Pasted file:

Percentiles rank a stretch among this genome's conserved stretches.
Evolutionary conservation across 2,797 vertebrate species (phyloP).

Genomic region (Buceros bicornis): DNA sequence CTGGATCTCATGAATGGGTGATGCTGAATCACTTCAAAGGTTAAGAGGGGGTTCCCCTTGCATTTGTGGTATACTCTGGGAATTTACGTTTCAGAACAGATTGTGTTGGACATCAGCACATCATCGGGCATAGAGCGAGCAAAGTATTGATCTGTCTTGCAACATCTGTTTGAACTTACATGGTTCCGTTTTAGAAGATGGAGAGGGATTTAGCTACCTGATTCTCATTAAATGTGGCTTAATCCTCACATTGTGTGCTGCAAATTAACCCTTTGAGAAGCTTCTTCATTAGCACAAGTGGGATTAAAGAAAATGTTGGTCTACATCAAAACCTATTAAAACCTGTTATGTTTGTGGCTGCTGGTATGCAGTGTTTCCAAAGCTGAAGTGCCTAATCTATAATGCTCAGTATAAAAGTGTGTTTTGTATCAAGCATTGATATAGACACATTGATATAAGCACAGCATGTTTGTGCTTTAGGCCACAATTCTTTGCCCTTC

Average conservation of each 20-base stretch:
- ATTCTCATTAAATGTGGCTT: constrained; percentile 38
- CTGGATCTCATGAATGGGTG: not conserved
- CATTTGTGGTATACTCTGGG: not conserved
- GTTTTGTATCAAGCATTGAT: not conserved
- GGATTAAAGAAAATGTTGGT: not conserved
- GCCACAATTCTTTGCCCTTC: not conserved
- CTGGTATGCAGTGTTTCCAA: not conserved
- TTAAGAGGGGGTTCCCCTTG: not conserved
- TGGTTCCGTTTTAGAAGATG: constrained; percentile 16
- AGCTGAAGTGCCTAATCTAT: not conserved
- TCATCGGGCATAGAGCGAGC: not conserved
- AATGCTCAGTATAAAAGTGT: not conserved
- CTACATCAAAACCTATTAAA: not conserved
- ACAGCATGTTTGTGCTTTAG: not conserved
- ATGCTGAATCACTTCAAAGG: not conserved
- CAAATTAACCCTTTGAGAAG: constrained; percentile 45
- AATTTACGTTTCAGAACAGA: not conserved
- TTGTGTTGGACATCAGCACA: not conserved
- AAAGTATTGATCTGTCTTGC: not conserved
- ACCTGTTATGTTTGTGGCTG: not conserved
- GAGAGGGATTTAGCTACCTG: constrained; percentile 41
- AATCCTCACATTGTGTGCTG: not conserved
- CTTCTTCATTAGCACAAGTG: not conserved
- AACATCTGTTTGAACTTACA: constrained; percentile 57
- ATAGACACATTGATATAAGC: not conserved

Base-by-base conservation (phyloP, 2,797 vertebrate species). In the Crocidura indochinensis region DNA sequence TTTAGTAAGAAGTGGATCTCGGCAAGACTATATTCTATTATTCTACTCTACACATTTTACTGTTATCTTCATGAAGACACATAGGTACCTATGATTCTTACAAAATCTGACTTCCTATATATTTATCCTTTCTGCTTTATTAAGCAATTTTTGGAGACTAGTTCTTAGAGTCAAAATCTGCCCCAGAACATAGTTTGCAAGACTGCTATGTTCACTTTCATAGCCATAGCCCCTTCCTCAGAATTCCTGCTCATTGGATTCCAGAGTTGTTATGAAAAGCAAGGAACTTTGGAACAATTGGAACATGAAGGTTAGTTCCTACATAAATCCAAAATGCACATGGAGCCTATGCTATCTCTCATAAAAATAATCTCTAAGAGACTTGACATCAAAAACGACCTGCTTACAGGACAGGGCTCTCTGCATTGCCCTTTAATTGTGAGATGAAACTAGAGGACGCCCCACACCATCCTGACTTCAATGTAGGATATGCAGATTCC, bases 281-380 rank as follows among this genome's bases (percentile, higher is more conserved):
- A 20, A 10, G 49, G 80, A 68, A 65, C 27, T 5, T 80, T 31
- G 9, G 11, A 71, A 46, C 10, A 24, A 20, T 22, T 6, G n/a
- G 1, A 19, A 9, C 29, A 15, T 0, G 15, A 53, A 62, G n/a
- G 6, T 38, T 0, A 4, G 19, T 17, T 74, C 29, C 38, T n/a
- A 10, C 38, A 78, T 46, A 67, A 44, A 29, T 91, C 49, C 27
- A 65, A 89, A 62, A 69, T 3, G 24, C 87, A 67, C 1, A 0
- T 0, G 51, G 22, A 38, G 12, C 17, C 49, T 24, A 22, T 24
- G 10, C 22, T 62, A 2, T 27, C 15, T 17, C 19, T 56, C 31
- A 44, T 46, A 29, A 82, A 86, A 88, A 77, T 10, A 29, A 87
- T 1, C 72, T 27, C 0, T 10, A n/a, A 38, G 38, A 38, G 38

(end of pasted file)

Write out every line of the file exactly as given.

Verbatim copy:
Percentiles rank a stretch among this genome's conserved stretches.
Evolutionary conservation across 2,797 vertebrate species (phyloP).

Genomic region (Buceros bicornis): DNA sequence CTGGATCTCATGAATGGGTGATGCTGAATCACTTCAAAGGTTAAGAGGGGGTTCCCCTTGCATTTGTGGTATACTCTGGGAATTTACGTTTCAGAACAGATTGTGTTGGACATCAGCACATCATCGGGCATAGAGCGAGCAAAGTATTGATCTGTCTTGCAACATCTGTTTGAACTTACATGGTTCCGTTTTAGAAGATGGAGAGGGATTTAGCTACCTGATTCTCATTAAATGTGGCTTAATCCTCACATTGTGTGCTGCAAATTAACCCTTTGAGAAGCTTCTTCATTAGCACAAGTGGGATTAAAGAAAATGTTGGTCTACATCAAAACCTATTAAAACCTGTTATGTTTGTGGCTGCTGGTATGCAGTGTTTCCAAAGCTGAAGTGCCTAATCTATAATGCTCAGTATAAAAGTGTGTTTTGTATCAAGCATTGATATAGACACATTGATATAAGCACAGCATGTTTGTGCTTTAGGCCACAATTCTTTGCCCTTC

Average conservation of each 20-base stretch:
- ATTCTCATTAAATGTGGCTT: constrained; percentile 38
- CTGGATCTCATGAATGGGTG: not conserved
- CATTTGTGGTATACTCTGGG: not conserved
- GTTTTGTATCAAGCATTGAT: not conserved
- GGATTAAAGAAAATGTTGGT: not conserved
- GCCACAATTCTTTGCCCTTC: not conserved
- CTGGTATGCAGTGTTTCCAA: not conserved
- TTAAGAGGGGGTTCCCCTTG: not conserved
- TGGTTCCGTTTTAGAAGATG: constrained; percentile 16
- AGCTGAAGTGCCTAATCTAT: not conserved
- TCATCGGGCATAGAGCGAGC: not conserved
- AATGCTCAGTATAAAAGTGT: not conserved
- CTACATCAAAACCTATTAAA: not conserved
- ACAGCATGTTTGTGCTTTAG: not conserved
- ATGCTGAATCACTTCAAAGG: not conserved
- CAAATTAACCCTTTGAGAAG: constrained; percentile 45
- AATTTACGTTTCAGAACAGA: not conserved
- TTGTGTTGGACATCAGCACA: not conserved
- AAAGTATTGATCTGTCTTGC: not conserved
- ACCTGTTATGTTTGTGGCTG: not conserved
- GAGAGGGATTTAGCTACCTG: constrained; percentile 41
- AATCCTCACATTGTGTGCTG: not conserved
- CTTCTTCATTAGCACAAGTG: not conserved
- AACATCTGTTTGAACTTACA: constrained; percentile 57
- ATAGACACATTGATATAAGC: not conserved

Base-by-base conservation (phyloP, 2,797 vertebrate species). In the Crocidura indochinensis region DNA sequence TTTAGTAAGAAGTGGATCTCGGCAAGACTATATTCTATTATTCTACTCTACACATTTTACTGTTATCTTCATGAAGACACATAGGTACCTATGATTCTTACAAAATCTGACTTCCTATATATTTATCCTTTCTGCTTTATTAAGCAATTTTTGGAGACTAGTTCTTAGAGTCAAAATCTGCCCCAGAACATAGTTTGCAAGACTGCTATGTTCACTTTCATAGCCATAGCCCCTTCCTCAGAATTCCTGCTCATTGGATTCCAGAGTTGTTATGAAAAGCAAGGAACTTTGGAACAATTGGAACATGAAGGTTAGTTCCTACATAAATCCAAAATGCACATGGAGCCTATGCTATCTCTCATAAAAATAATCTCTAAGAGACTTGACATCAAAAACGACCTGCTTACAGGACAGGGCTCTCTGCATTGCCCTTTAATTGTGAGATGAAACTAGAGGACGCCCCACACCATCCTGACTTCAATGTAGGATATGCAGATTCC, bases 281-380 rank as follows among this genome's bases (percentile, higher is more conserved):
- A 20, A 10, G 49, G 80, A 68, A 65, C 27, T 5, T 80, T 31
- G 9, G 11, A 71, A 46, C 10, A 24, A 20, T 22, T 6, G n/a
- G 1, A 19, A 9, C 29, A 15, T 0, G 15, A 53, A 62, G n/a
- G 6, T 38, T 0, A 4, G 19, T 17, T 74, C 29, C 38, T n/a
- A 10, C 38, A 78, T 46, A 67, A 44, A 29, T 91, C 49, C 27
- A 65, A 89, A 62, A 69, T 3, G 24, C 87, A 67, C 1, A 0
- T 0, G 51, G 22, A 38, G 12, C 17, C 49, T 24, A 22, T 24
- G 10, C 22, T 62, A 2, T 27, C 15, T 17, C 19, T 56, C 31
- A 44, T 46, A 29, A 82, A 86, A 88, A 77, T 10, A 29, A 87
- T 1, C 72, T 27, C 0, T 10, A n/a, A 38, G 38, A 38, G 38